Even as more new species are found, Southeast Asia is in the grip of a biodiversity crisis

Rich in wildlife, Southeast Asia includes at least six of the world’s 25 “biodiversity hotspots” – the areas of the world that contain an exceptional concentration of species, and are exceptionally endangered. The region contains 20% of the planet’s vertebrate and plant species and the world’s third-largest tropical forest.

In addition to this existing biodiversity, the region has an extraordinary rate of species discovery, with more than 2,216 new species described between 1997 and 2014 alone.

Global comparisons are difficult but it seems the Mekong region has a higher rate of species discovery than other parts of the tropics, with hundreds of new species described annually.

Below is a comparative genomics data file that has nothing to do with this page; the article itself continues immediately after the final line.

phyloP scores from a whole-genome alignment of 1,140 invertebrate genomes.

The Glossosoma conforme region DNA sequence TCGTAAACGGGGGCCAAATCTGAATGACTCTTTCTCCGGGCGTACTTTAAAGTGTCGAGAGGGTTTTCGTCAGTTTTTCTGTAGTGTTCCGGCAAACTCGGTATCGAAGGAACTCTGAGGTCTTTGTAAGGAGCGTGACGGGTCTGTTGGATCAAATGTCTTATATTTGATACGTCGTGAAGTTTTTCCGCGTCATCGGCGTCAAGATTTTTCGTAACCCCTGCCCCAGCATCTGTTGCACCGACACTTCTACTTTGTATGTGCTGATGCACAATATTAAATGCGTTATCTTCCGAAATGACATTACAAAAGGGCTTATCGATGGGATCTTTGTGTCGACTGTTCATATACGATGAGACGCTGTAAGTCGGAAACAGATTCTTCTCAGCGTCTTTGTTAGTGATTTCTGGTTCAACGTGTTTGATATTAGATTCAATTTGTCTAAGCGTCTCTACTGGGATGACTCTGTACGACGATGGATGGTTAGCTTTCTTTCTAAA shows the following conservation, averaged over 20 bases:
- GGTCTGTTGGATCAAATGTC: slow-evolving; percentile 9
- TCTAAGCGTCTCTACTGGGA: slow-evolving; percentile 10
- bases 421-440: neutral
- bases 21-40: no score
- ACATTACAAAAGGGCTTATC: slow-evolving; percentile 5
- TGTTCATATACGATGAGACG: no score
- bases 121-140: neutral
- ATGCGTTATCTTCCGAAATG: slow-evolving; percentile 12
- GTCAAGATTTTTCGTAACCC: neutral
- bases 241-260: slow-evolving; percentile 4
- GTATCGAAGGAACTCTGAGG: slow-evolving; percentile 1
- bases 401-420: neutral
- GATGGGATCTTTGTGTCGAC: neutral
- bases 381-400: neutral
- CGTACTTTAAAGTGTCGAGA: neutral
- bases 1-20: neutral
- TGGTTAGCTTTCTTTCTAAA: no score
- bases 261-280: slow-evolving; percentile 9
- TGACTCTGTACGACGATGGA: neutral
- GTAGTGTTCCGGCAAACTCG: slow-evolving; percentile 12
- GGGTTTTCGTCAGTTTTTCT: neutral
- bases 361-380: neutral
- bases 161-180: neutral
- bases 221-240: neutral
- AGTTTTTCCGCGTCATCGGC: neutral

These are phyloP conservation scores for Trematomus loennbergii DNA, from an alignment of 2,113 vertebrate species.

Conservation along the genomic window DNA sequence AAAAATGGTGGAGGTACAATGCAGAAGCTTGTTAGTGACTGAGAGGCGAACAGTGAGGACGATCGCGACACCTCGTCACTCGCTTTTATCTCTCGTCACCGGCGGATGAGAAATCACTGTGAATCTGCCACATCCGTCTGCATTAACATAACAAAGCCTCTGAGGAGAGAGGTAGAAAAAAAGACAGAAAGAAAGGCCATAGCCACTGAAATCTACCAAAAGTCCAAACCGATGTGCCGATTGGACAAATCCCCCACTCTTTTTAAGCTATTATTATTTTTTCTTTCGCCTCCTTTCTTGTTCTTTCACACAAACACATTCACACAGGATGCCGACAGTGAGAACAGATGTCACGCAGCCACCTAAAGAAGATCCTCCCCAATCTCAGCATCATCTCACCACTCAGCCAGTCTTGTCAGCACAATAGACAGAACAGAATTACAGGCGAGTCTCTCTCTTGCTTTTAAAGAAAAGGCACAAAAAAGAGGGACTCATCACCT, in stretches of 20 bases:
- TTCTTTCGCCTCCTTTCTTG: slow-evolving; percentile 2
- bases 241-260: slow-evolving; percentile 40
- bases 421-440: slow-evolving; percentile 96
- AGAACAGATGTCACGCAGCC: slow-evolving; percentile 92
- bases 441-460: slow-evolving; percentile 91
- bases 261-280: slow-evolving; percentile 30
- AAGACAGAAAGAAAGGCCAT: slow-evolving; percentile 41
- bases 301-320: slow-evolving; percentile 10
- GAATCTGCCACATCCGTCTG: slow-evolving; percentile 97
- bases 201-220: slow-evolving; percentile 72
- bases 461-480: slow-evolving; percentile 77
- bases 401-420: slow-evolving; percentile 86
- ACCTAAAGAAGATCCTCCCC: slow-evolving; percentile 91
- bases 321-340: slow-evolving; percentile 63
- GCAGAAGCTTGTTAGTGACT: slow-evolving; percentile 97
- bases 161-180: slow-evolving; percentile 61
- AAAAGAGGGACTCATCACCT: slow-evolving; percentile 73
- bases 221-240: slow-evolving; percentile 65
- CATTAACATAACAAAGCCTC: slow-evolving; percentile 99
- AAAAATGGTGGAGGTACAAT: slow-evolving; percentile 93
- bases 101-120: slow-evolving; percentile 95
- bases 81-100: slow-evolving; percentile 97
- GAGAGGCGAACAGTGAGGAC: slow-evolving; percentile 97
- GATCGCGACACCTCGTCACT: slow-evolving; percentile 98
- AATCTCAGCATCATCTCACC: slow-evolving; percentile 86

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Additional Info

Field Value
Document type Analysis, discussion papers, and blogs
Language of document
  • English
Topics
  • Biodiversity
  • Deforestation drivers
  • Ecosystems
  • Environment and natural resources
Geographic area (spatial range)
  • Brunei Darussalam
  • Cambodia
  • China
  • Timor-Leste
  • Indonesia
  • Lao People's Democratic Republic
  • Malaysia
  • Myanmar
  • Philippines
  • Singapore
  • Thailand
  • Viet Nam
Copyright Yes
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Version / Edition 2017
Contact

Alice Catherine Hughes Associate Professor in Landscape Ecology & Conservation, Chinese Academy of Sciences

Author (individual) Alice Catherine Hughes
Publication date 2017
Pagination 1
Keywords species discovery,South East Asia,wildlife trade,habitat loss
Date Uploaded June 27, 2018, 18:55 (UTC)
Date Modified June 29, 2018, 10:59 (UTC)